‘Single-use’ is the Collins word of the year – so why are we still using 1m more coffee cups every day?

It would appear that 2018 is the year we all became eco-conscious – at least if the dictionary is to be believed. Collins has named “single-use” as its word of the year, reporting a four-fold increase in its usage as we discuss the problems associated with disposable coffee cups, water bottles and plastic bags. The European parliament has just back a ban on some single-use plastics, and the UK is planning to introduce a tax on plastic packaging. We fret about plastic straws in our drinks, the

‘Killing vegans’ jokes leave a sour taste in my mouth

How do you know someone’s a vegan? Don’t worry, they’ll tell you. Har dee har har. We all like a little joke at the expense of our plant-eating brethren, don’t we? They deserve taking down a peg or two, the sanctimonious lot. The jokes are starting to wear a bit thin, though. William Sitwell, the editor of Waitrose Food magazine and a critic for BBC’s Masterchef, has apologised for jokingly suggesting that vegans should be trapped and killed, in response to journalist Selene Nelson, who had pi

Microplastics are ending up on our dinner plates – but scientists aren’t shocked

It gives a whole new meaning to the term “junk food”. This week, a study revealed that tiny plastic particles were found in the stool samples of eight people from countries including the UK. It was only a matter of time before the ubiquitous packaging found its way to the top of the food chain: plastic has been identified in fish, water, beer and honey. We’re grinding it on to our meals along with our expensive sea salt. It’s in the microbeads, now banned in the UK, that have been commonly foun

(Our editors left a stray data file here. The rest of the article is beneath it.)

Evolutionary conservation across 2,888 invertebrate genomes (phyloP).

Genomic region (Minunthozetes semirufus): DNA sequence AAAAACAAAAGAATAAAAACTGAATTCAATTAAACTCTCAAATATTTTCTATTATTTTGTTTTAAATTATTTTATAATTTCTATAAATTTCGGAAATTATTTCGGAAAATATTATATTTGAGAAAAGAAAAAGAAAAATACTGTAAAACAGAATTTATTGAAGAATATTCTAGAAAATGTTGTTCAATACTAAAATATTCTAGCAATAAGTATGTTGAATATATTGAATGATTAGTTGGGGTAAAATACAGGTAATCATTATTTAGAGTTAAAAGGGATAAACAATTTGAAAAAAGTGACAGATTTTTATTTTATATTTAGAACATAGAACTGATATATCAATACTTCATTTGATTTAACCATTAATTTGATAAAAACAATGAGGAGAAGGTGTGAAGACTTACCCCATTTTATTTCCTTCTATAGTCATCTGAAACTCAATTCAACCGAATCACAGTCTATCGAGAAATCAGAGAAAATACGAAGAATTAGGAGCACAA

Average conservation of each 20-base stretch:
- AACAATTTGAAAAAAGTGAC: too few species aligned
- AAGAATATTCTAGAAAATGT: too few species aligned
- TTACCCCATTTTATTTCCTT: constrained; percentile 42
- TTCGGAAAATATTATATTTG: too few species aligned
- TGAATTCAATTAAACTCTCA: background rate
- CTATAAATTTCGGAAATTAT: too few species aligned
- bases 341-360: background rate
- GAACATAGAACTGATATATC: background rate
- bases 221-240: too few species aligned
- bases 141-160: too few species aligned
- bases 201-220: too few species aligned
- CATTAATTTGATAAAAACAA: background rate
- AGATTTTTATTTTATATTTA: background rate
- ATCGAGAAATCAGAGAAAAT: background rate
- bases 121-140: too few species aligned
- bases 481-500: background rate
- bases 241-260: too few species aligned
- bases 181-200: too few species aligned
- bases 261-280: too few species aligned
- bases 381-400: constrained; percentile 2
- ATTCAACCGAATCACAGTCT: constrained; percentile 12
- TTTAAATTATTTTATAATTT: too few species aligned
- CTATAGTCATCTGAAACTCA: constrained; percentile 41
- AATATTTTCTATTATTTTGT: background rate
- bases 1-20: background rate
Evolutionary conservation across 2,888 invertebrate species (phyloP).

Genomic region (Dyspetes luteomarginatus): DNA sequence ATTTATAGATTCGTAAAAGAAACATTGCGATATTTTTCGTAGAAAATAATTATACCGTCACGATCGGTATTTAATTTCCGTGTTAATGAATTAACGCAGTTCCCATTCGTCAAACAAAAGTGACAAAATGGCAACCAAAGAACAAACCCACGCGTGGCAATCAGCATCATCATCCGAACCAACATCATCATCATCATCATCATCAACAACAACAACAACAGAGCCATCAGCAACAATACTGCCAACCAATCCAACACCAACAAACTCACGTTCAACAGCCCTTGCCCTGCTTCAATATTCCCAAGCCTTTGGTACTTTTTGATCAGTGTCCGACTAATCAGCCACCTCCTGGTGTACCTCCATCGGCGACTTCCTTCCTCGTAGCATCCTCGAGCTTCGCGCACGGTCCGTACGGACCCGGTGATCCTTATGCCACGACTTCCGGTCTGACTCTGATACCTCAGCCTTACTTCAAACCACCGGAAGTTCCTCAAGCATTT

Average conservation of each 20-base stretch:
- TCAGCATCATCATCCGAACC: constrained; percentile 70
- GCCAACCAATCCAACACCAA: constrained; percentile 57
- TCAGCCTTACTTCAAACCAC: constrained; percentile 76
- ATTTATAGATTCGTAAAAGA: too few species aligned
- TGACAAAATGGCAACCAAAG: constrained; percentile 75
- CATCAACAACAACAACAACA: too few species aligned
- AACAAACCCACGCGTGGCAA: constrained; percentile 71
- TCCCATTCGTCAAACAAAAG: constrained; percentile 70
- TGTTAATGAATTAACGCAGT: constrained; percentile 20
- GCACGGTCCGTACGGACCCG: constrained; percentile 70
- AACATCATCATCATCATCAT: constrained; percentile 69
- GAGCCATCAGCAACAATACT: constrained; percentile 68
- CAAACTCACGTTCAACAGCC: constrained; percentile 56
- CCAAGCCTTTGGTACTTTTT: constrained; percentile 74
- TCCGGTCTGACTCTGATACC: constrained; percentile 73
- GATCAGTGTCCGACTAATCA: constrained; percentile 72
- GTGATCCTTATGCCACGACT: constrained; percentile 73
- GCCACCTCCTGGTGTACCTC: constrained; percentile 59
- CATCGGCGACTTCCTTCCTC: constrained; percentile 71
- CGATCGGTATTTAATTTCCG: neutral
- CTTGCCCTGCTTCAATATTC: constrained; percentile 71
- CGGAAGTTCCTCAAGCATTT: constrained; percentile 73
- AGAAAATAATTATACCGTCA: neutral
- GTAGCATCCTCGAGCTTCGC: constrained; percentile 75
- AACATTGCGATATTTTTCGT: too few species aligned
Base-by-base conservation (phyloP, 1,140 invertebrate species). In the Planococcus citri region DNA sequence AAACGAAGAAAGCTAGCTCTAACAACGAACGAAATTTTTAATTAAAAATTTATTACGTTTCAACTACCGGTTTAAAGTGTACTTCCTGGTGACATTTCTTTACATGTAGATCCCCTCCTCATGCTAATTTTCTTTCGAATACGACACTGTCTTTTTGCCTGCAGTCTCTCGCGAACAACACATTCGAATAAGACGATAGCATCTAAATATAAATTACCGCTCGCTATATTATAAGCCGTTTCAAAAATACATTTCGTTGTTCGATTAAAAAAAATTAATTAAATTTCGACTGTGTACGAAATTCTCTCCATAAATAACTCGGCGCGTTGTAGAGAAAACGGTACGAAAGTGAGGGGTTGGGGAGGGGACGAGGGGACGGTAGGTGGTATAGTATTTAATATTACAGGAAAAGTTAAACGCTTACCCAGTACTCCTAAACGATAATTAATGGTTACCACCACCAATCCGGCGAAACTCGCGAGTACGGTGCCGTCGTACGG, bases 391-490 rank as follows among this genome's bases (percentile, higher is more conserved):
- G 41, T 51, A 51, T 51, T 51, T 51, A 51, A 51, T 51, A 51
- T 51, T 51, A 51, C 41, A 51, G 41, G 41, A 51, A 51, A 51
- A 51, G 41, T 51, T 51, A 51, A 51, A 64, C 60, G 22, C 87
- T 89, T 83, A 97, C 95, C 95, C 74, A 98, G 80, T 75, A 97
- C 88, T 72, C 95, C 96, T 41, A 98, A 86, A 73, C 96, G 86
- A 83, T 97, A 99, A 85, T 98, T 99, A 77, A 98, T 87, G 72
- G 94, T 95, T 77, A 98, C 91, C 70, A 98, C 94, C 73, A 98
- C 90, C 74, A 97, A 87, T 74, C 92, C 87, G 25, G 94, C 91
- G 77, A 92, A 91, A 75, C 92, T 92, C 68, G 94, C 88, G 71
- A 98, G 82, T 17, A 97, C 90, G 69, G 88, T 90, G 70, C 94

Why Fiji is so much more than a honeymoon destination

There are a few places in the world that perfectly fit the “honeymoon paradise” cliché. Fiji is one of them: the 330-island archipelago, with its thousands of miles of white-sand beaches, palm trees, coral reefs and luxury resorts, has romance in spades. But when the world’s most famous newlyweds, the Duke and Duchess of Sussex, visited last week, they offered a glimpse into a country with so much more to offer beyond the beaches. I visit just days before Harry and Meghan landed as part of the

Lay off Generation Sensible: getting wasted is not an essential rite of passage

The youth of today, eh? Far from teenage rebellion, it seems that around a third of them are – brace yourselves – not drinking alcohol at all, while 17 per cent say that they have always been teetotal. Pause for the lamentings of older columnists everywhere, bemoaning how boring “Generation Sensible” has become and beseeching them to give sex, drugs and rock’n’roll a whirl. Hey, Baby Boomers: leave those kids alone. Dare I suggest that the younger generation is getting it right? They may be br